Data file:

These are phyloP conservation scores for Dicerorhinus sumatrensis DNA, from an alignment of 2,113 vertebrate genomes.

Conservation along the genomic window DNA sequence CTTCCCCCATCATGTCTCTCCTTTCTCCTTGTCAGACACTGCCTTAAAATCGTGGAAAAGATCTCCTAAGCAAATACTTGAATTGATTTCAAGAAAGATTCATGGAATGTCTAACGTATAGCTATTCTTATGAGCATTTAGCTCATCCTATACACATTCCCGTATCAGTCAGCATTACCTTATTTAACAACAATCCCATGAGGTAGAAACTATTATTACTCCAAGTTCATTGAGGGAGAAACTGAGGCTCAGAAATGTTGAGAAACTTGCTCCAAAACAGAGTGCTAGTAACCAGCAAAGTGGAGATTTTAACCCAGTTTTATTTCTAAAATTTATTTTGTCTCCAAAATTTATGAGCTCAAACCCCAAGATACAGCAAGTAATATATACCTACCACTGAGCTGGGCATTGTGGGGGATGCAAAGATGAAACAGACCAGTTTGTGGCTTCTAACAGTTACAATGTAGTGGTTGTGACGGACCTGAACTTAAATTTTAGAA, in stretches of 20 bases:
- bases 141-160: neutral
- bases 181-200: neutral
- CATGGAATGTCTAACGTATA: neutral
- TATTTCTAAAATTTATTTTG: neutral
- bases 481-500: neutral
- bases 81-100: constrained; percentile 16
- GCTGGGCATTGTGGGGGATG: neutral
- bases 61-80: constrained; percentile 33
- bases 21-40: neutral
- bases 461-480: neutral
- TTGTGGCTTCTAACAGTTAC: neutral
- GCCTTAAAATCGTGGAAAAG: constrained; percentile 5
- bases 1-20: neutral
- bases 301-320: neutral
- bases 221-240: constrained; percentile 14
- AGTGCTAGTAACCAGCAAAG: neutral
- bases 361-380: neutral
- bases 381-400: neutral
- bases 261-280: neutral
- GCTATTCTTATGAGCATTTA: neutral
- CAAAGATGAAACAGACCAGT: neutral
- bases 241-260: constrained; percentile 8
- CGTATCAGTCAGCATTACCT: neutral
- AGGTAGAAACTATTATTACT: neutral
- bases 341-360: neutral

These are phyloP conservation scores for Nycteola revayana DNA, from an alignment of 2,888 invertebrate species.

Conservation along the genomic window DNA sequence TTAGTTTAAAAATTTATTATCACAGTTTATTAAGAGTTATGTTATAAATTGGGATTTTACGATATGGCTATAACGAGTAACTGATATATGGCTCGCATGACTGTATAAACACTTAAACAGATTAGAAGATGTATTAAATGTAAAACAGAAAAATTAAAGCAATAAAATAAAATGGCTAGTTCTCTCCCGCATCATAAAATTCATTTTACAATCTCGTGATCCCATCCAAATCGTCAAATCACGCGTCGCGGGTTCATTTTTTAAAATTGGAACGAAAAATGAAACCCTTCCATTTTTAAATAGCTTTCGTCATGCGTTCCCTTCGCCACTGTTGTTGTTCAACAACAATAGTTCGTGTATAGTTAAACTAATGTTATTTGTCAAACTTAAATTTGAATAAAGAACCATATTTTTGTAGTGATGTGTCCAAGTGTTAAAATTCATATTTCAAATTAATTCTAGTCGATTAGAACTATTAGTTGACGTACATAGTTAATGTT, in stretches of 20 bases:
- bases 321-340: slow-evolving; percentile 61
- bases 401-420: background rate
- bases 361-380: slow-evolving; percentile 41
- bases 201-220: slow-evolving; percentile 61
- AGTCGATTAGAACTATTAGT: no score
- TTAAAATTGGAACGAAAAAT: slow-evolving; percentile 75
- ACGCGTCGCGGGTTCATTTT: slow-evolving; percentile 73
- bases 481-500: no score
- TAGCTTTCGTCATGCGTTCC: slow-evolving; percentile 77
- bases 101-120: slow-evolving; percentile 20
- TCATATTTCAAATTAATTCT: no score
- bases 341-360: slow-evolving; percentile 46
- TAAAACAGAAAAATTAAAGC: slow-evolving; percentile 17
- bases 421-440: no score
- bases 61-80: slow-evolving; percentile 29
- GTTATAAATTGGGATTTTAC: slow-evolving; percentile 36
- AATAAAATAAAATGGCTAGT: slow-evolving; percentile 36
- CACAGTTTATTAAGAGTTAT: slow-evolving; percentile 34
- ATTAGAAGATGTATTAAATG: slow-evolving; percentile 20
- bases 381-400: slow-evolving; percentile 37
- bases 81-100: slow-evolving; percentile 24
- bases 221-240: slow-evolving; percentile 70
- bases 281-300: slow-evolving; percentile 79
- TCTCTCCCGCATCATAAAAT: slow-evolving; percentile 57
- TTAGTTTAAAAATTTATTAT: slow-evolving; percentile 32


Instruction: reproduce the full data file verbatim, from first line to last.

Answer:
These are phyloP conservation scores for Dicerorhinus sumatrensis DNA, from an alignment of 2,113 vertebrate genomes.

Conservation along the genomic window DNA sequence CTTCCCCCATCATGTCTCTCCTTTCTCCTTGTCAGACACTGCCTTAAAATCGTGGAAAAGATCTCCTAAGCAAATACTTGAATTGATTTCAAGAAAGATTCATGGAATGTCTAACGTATAGCTATTCTTATGAGCATTTAGCTCATCCTATACACATTCCCGTATCAGTCAGCATTACCTTATTTAACAACAATCCCATGAGGTAGAAACTATTATTACTCCAAGTTCATTGAGGGAGAAACTGAGGCTCAGAAATGTTGAGAAACTTGCTCCAAAACAGAGTGCTAGTAACCAGCAAAGTGGAGATTTTAACCCAGTTTTATTTCTAAAATTTATTTTGTCTCCAAAATTTATGAGCTCAAACCCCAAGATACAGCAAGTAATATATACCTACCACTGAGCTGGGCATTGTGGGGGATGCAAAGATGAAACAGACCAGTTTGTGGCTTCTAACAGTTACAATGTAGTGGTTGTGACGGACCTGAACTTAAATTTTAGAA, in stretches of 20 bases:
- bases 141-160: neutral
- bases 181-200: neutral
- CATGGAATGTCTAACGTATA: neutral
- TATTTCTAAAATTTATTTTG: neutral
- bases 481-500: neutral
- bases 81-100: constrained; percentile 16
- GCTGGGCATTGTGGGGGATG: neutral
- bases 61-80: constrained; percentile 33
- bases 21-40: neutral
- bases 461-480: neutral
- TTGTGGCTTCTAACAGTTAC: neutral
- GCCTTAAAATCGTGGAAAAG: constrained; percentile 5
- bases 1-20: neutral
- bases 301-320: neutral
- bases 221-240: constrained; percentile 14
- AGTGCTAGTAACCAGCAAAG: neutral
- bases 361-380: neutral
- bases 381-400: neutral
- bases 261-280: neutral
- GCTATTCTTATGAGCATTTA: neutral
- CAAAGATGAAACAGACCAGT: neutral
- bases 241-260: constrained; percentile 8
- CGTATCAGTCAGCATTACCT: neutral
- AGGTAGAAACTATTATTACT: neutral
- bases 341-360: neutral

These are phyloP conservation scores for Nycteola revayana DNA, from an alignment of 2,888 invertebrate species.

Conservation along the genomic window DNA sequence TTAGTTTAAAAATTTATTATCACAGTTTATTAAGAGTTATGTTATAAATTGGGATTTTACGATATGGCTATAACGAGTAACTGATATATGGCTCGCATGACTGTATAAACACTTAAACAGATTAGAAGATGTATTAAATGTAAAACAGAAAAATTAAAGCAATAAAATAAAATGGCTAGTTCTCTCCCGCATCATAAAATTCATTTTACAATCTCGTGATCCCATCCAAATCGTCAAATCACGCGTCGCGGGTTCATTTTTTAAAATTGGAACGAAAAATGAAACCCTTCCATTTTTAAATAGCTTTCGTCATGCGTTCCCTTCGCCACTGTTGTTGTTCAACAACAATAGTTCGTGTATAGTTAAACTAATGTTATTTGTCAAACTTAAATTTGAATAAAGAACCATATTTTTGTAGTGATGTGTCCAAGTGTTAAAATTCATATTTCAAATTAATTCTAGTCGATTAGAACTATTAGTTGACGTACATAGTTAATGTT, in stretches of 20 bases:
- bases 321-340: slow-evolving; percentile 61
- bases 401-420: background rate
- bases 361-380: slow-evolving; percentile 41
- bases 201-220: slow-evolving; percentile 61
- AGTCGATTAGAACTATTAGT: no score
- TTAAAATTGGAACGAAAAAT: slow-evolving; percentile 75
- ACGCGTCGCGGGTTCATTTT: slow-evolving; percentile 73
- bases 481-500: no score
- TAGCTTTCGTCATGCGTTCC: slow-evolving; percentile 77
- bases 101-120: slow-evolving; percentile 20
- TCATATTTCAAATTAATTCT: no score
- bases 341-360: slow-evolving; percentile 46
- TAAAACAGAAAAATTAAAGC: slow-evolving; percentile 17
- bases 421-440: no score
- bases 61-80: slow-evolving; percentile 29
- GTTATAAATTGGGATTTTAC: slow-evolving; percentile 36
- AATAAAATAAAATGGCTAGT: slow-evolving; percentile 36
- CACAGTTTATTAAGAGTTAT: slow-evolving; percentile 34
- ATTAGAAGATGTATTAAATG: slow-evolving; percentile 20
- bases 381-400: slow-evolving; percentile 37
- bases 81-100: slow-evolving; percentile 24
- bases 221-240: slow-evolving; percentile 70
- bases 281-300: slow-evolving; percentile 79
- TCTCTCCCGCATCATAAAAT: slow-evolving; percentile 57
- TTAGTTTAAAAATTTATTAT: slow-evolving; percentile 32